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To: linux-mips <>, GCC <>, binutils <>, Prasun Kapoor <>
Subject: RFC: A new MIPS64 ABI
From: David Daney <>
Date: Mon, 14 Feb 2011 12:29:24 -0800
Original-recipient: rfc822;
User-agent: Mozilla/5.0 (X11; U; Linux x86_64; en-US; rv: Gecko/20101027 Fedora/3.0.10-1.fc12 Thunderbird/3.0.10

Current MIPS 32-bit ABIs (both o32 and n32) are restricted to 2GB of
user virtual memory space.  This is due the way MIPS32 memory space is
segmented.  Only the range from 0..2^31-1 is available.  Pointer
values are always sign extended.

Because there are not already enough MIPS ABIs, I present the ...

Proposal: A new ABI to support 4GB of address space with 32-bit

The proposed new ABI would only be available on MIPS64 platforms.  It
would be identical to the current MIPS n32 ABI *except* that pointers
would be zero-extended rather than sign-extended when resident in
registers.  In the remainder of this document I will call it
'n32-big'.  As a result, applications would have access to a full 4GB
of virtual address space.  The operating environment would be
configured such that the entire lower 4GB of the virtual address space
was available to the program.

At a low level here is how it would work:

1) Load a pointer to a register from memory:

        LW $reg, offset($reg)

        LWU $reg, offset($reg)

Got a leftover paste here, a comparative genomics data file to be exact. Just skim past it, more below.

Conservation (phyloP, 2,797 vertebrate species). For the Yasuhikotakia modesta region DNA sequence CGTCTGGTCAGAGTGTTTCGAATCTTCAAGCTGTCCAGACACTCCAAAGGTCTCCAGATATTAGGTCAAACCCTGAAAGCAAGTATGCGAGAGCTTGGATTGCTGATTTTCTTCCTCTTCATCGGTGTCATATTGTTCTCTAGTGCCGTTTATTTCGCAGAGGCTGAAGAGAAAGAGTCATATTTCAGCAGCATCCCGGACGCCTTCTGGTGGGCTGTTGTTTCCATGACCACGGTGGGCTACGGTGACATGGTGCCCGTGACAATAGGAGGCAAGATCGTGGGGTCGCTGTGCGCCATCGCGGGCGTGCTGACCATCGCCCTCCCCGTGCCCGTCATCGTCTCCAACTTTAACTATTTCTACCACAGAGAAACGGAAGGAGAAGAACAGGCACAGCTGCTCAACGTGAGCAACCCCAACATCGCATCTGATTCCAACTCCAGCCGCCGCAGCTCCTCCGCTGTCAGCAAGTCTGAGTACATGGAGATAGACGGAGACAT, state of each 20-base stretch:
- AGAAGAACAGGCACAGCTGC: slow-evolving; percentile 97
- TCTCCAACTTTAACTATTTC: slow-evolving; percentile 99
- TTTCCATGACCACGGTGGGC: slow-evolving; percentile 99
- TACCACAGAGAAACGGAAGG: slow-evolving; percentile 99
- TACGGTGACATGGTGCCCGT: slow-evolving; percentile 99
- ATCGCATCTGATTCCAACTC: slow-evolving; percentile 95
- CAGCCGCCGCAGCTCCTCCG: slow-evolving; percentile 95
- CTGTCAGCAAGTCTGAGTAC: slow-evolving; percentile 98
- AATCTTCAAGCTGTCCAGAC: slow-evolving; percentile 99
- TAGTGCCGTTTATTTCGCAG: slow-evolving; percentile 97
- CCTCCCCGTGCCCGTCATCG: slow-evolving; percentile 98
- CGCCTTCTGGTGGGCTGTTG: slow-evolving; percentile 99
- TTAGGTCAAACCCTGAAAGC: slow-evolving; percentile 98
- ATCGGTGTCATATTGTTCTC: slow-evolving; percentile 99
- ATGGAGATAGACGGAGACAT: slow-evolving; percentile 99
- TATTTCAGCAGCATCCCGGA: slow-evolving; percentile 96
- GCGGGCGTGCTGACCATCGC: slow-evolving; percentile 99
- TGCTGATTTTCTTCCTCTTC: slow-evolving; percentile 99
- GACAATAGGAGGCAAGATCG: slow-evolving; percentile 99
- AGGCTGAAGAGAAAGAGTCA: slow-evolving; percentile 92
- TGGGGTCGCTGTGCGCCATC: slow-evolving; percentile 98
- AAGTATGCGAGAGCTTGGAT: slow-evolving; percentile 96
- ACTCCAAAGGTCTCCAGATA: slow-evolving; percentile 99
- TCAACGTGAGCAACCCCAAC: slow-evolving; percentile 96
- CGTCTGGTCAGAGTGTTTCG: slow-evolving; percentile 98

2) Load an address constant into a register:

        LUI $reg, high_part
        ORI $reg, low_part

        ORI $reg, high_part
        DSLL $reg, $reg, 16
        ORI $reg, low_part

Q: What would have to change to make this work?

o A new ELF header flag to denote the ABI.

o Linker support to use proper library search paths, and linker scrips
  to set the INTERP program header, etc.

o GCC has to emit code for the new ABI.

o Could all existing n32 relocation types be used?  I think so.

o Runtime libraries would have to be placed in a new location
  (/lib32big, /usr/lib32big ...)

o The C library's would have to use a distinct LD_LIBRARY_PATH
  for n32-big code.

o What would the Linux system call interface be?  I would propose
  using the existing Linux n32 system call interface.  Most system
  calls would just work.  Some, that pass pointers in in-memory
  structures, might require kernel modifications (sigaction() for

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